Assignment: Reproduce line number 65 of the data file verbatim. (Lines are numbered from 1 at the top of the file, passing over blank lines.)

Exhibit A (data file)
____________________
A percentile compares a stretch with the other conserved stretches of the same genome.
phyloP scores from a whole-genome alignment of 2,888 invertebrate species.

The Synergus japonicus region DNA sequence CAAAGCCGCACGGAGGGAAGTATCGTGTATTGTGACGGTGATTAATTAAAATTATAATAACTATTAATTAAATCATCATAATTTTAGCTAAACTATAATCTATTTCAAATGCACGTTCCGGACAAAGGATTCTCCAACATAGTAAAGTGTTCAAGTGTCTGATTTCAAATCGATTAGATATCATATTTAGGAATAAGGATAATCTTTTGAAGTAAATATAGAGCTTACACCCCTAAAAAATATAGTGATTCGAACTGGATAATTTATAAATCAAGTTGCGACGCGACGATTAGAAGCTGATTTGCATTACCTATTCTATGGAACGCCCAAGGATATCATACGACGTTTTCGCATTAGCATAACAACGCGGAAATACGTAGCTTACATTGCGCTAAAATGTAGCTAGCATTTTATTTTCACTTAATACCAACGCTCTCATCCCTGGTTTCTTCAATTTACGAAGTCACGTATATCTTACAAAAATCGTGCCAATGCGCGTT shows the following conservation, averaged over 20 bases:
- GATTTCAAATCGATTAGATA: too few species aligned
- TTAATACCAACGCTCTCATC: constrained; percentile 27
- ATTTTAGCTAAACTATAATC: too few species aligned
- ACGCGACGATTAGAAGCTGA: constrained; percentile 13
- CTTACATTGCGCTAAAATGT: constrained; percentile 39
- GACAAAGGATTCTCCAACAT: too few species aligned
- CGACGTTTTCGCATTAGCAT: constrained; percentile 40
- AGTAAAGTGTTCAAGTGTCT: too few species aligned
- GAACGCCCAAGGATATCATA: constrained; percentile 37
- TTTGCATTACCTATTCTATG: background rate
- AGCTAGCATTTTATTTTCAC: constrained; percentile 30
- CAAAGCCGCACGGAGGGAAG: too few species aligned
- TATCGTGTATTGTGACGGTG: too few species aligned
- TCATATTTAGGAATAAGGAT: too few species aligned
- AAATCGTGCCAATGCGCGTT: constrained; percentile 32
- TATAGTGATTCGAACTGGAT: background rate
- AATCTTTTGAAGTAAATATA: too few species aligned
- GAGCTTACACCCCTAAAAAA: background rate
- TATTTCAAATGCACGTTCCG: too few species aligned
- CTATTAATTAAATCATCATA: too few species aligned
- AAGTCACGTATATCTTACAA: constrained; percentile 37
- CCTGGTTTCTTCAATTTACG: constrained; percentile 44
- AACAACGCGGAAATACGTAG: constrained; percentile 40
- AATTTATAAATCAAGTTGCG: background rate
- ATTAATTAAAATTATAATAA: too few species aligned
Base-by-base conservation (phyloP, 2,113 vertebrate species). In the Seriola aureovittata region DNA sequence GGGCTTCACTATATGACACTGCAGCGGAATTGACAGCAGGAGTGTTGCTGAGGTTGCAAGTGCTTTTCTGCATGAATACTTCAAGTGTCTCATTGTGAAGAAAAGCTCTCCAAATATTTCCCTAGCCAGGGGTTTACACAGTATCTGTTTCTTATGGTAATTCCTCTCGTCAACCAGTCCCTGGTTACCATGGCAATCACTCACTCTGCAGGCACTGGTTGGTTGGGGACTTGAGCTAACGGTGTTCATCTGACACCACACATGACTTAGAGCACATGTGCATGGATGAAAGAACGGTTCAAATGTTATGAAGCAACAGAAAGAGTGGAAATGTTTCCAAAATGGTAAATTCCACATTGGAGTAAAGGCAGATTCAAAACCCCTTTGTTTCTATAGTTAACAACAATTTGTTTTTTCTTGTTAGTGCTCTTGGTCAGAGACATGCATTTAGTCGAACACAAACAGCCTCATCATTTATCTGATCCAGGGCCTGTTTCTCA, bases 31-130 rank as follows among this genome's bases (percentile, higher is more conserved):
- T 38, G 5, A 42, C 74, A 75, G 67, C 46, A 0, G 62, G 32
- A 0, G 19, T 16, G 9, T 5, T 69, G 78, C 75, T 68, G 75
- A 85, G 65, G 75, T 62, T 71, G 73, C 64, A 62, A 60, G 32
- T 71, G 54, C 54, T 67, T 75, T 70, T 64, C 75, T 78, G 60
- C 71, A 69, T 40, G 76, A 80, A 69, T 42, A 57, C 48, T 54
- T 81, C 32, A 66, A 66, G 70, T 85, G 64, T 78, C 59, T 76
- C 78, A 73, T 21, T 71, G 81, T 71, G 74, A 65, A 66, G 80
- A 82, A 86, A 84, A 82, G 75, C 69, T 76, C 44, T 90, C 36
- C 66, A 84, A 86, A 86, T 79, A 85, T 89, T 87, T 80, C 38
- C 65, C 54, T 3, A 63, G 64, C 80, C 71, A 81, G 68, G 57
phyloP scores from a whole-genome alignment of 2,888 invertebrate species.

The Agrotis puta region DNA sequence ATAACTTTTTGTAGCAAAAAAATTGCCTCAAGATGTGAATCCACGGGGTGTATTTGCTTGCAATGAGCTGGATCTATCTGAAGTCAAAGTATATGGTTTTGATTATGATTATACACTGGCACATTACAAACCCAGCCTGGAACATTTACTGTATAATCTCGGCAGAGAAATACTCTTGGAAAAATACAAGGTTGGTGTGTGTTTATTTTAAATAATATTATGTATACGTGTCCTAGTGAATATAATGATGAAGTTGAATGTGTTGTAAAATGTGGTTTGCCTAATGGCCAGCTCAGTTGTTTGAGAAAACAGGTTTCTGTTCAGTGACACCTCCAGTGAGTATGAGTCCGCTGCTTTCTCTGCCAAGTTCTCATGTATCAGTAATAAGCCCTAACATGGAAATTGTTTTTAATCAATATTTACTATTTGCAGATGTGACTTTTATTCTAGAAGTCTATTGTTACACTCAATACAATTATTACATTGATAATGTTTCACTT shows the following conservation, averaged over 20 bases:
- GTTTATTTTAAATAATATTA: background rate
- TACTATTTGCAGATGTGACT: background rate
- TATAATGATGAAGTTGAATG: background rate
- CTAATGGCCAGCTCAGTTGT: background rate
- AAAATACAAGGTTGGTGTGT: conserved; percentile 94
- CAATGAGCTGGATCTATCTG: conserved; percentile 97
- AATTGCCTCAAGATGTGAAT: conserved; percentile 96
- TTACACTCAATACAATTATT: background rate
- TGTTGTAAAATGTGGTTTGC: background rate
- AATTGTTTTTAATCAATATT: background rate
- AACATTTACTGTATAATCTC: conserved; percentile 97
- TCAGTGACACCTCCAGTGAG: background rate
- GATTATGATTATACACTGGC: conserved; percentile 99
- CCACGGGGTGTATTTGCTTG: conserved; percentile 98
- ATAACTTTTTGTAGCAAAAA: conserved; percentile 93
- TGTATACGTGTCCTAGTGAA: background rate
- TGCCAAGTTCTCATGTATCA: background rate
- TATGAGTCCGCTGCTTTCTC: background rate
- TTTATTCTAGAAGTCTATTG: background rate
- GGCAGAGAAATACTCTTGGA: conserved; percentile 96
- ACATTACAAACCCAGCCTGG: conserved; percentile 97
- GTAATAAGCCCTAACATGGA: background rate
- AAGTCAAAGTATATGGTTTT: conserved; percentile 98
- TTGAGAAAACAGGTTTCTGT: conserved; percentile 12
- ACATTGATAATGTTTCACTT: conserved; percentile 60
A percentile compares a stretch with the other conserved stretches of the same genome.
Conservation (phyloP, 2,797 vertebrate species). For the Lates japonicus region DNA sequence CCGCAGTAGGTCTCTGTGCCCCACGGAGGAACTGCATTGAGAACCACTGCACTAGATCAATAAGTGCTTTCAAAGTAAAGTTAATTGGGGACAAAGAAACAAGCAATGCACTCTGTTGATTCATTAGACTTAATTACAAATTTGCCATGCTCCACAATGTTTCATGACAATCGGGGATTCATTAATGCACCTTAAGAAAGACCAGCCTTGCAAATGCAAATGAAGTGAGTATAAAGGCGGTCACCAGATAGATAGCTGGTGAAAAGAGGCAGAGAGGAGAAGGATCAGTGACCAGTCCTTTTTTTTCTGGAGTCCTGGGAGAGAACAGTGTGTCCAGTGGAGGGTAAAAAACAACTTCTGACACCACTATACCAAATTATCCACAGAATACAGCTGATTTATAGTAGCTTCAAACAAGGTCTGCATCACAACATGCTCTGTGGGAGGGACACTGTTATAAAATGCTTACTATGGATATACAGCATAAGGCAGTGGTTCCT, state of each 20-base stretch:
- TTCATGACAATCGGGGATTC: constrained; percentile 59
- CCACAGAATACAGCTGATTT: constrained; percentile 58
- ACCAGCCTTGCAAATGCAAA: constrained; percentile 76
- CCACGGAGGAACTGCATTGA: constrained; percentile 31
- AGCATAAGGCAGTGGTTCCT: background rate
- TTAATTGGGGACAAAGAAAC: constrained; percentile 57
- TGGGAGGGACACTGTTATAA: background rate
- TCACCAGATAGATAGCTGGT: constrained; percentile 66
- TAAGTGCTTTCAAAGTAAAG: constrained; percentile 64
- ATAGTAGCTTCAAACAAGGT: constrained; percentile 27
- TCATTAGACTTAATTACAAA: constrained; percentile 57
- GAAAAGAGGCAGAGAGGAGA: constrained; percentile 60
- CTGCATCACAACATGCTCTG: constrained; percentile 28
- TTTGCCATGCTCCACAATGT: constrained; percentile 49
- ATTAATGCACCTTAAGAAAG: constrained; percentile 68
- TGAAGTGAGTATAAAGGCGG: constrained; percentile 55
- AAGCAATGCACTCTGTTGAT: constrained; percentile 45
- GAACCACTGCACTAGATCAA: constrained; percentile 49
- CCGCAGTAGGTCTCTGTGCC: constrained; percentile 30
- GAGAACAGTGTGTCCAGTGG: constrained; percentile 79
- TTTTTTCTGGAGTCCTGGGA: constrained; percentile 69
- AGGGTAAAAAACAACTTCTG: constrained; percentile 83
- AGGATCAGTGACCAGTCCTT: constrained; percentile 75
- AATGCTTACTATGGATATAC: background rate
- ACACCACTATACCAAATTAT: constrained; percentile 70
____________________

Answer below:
- TTGAGAAAACAGGTTTCTGT: conserved; percentile 12